I just attended another Toastmaster session, this time with the group in Yeouido (“yuh-ui-doh”: a name that perfectly illustrates the need for a better transliteration standard).
Between introducing myself as the guy who moved to Seoul a week ago, diving in to give the first speech of the evening (a 2 minute mini-improv where I peddled my Agile schtick), and sticking around for drinks afterwards, I think I left a decent impression.
Aside from the general schmoozing, Tom from Texas gave me a great nugget of info on the Seoul Global Village Center, a nonprofit that gives free classes to foreigners on how to adjust to start up business.
Holy crap how much good luck am I having thrown my way?
I’m not sure whether there’s an actual session tomorrow or just signing up for the next round, but since enrollment is based on feasibility of business ideas, I thought it best to knock out as much detail of my business plan as possible.
Once I write the code for the core transliteration engine, the real trick will be to come up with as many contexts in which to integrate it. It will never displace entrenched proper nouns, especially of locations whose names haven’t changed on the map for over a century, but I’ve got enough other contexts that I might have a shot of building momentum towards promoting it into an ISO standard:
- educational material for foreigners learning Korean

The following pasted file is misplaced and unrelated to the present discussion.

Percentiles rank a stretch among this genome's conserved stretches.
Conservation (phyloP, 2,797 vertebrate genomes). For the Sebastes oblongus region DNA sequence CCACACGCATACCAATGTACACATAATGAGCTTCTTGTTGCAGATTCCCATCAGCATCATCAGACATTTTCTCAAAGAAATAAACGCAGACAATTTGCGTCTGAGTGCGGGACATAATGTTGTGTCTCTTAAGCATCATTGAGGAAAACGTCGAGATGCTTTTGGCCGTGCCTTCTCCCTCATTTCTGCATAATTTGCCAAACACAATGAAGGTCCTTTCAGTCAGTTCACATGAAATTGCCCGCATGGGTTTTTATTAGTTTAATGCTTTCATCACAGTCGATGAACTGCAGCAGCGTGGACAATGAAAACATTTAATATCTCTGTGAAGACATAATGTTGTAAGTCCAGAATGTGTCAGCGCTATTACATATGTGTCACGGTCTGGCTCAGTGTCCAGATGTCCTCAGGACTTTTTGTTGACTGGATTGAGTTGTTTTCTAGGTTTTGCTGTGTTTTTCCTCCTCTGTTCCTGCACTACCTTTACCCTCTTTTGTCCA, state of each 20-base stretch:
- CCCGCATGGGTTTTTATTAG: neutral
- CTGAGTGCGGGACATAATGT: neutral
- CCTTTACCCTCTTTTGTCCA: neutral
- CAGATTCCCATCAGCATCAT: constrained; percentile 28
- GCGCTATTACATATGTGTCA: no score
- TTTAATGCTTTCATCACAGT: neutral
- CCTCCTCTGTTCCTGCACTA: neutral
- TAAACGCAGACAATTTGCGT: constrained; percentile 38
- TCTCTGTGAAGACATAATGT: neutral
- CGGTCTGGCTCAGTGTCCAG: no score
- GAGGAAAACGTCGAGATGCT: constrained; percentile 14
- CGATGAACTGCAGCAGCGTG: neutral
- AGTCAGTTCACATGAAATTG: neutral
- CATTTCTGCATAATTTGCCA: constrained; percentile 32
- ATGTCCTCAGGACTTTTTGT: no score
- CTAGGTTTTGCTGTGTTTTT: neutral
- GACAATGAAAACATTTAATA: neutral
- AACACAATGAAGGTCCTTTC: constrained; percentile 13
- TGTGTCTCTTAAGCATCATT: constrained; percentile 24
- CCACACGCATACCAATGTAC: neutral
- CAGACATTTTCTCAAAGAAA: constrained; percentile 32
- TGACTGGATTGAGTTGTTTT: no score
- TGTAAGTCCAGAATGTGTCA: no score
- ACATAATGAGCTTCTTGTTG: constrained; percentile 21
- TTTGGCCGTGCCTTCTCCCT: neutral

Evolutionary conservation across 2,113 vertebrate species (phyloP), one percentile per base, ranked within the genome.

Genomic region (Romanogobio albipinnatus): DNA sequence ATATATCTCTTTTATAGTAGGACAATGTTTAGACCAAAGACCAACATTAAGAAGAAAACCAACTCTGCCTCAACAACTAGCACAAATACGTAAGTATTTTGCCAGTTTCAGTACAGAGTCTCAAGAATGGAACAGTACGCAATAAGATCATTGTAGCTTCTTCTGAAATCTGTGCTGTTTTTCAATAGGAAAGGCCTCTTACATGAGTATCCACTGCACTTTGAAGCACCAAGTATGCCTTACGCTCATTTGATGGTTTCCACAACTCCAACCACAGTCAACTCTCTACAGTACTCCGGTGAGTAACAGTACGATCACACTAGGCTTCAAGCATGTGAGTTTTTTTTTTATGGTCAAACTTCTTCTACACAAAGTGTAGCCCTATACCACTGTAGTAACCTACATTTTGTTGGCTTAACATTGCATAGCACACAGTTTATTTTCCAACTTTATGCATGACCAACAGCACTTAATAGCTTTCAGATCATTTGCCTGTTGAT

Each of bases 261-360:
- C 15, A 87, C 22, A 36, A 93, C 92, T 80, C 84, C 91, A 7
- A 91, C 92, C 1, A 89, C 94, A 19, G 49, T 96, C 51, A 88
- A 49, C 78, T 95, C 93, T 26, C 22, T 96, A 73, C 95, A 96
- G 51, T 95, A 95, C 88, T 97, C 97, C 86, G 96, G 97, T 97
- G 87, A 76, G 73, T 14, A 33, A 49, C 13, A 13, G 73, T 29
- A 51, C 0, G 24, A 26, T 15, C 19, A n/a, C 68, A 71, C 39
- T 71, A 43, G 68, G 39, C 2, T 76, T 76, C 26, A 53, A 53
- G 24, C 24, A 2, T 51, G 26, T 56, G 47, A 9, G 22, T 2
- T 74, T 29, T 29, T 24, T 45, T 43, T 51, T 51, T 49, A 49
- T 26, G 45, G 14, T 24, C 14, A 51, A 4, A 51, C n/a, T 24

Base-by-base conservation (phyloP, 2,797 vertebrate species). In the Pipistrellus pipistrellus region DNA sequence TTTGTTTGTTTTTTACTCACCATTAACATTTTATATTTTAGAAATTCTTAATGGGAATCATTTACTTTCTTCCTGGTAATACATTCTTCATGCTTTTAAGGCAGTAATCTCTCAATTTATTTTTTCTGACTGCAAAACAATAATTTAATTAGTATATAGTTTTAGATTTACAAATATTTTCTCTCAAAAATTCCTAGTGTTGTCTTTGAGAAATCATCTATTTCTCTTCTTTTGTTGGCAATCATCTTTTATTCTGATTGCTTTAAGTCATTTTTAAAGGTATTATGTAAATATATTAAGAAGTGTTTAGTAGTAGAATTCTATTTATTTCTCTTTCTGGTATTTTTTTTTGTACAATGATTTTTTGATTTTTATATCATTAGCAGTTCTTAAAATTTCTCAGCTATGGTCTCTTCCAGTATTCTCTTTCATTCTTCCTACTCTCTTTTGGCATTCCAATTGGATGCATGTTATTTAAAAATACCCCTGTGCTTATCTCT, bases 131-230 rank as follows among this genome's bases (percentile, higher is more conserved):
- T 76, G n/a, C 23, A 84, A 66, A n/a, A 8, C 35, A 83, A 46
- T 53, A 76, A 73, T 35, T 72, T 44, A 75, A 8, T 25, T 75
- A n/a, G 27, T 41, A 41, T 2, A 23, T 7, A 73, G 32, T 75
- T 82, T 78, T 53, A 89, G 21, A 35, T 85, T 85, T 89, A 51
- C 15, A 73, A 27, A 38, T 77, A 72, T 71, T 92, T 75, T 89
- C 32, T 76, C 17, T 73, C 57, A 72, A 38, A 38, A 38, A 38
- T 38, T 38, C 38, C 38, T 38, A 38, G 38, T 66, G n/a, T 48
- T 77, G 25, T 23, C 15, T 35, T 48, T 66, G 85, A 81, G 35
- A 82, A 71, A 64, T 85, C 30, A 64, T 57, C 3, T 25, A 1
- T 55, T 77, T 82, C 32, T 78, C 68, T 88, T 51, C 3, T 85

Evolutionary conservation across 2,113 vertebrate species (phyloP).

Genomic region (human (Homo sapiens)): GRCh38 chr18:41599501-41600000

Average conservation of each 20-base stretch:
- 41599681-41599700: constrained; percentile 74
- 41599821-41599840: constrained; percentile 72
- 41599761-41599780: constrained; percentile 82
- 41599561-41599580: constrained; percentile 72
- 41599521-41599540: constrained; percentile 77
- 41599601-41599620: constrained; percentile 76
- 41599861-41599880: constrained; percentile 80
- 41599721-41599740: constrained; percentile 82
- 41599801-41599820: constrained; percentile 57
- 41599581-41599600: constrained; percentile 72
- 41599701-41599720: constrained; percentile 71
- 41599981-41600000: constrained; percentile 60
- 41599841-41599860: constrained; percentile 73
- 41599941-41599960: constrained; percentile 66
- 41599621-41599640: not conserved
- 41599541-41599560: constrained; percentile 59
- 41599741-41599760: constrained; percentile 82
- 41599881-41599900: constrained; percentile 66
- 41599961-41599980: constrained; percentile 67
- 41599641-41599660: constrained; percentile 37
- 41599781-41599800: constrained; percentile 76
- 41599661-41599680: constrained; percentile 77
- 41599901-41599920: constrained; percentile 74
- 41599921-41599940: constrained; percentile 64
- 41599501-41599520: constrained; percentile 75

- a web browser plugin that auto-transliterates highlighted text
- selling the code to Google or Facebook to help break into Naver.com’s market
- feeding the output into a text-to-audio app to hear instant pronunciation
- a smartphone app that parses text from any photo
- Karaoke so non-Koreans can sing along to K-pop
- formalizing as an ISO standard
- SWIFT messaging for bank payments
That last one is my ace in the hole.
It’s fair to assume that, among the expat population in Korea, a sizeable subset comes from a tech background, and that my observations about the deficiency in the existing transliteration standards are even more universal. So I’d say the Venn diagram of people who could take my idea and implement both the engine and most of the integration points above is very large (assuming a similar project isn’t already underway).
But I’m pretty sure my extensive experience in finance generally, and specifically my 2 projects in Moscow using the RUR-6 standard to transliterate Cyrillic for transmission over SWIFT, puts me in a league of my own.
That said, the Russia Banking License project was a massive fiasco (albeit for reasons having mostly to do with archaic security regulations written in the wake of the Cold War) that contributed to my ultimately leaving GS in exhaustion. What’s more, the Korean language itself has been the persistent frustration of my existence since about age 5, this project feels like I’m putting all my shames into one basket that will either end in tears or catharsis. All it needs now is to throw into the mix my ex-girlfriend from college to be the ultimate trifecta of my personal life failings.
If any Brown folks are reading this, PLEASE don’t get any ideas…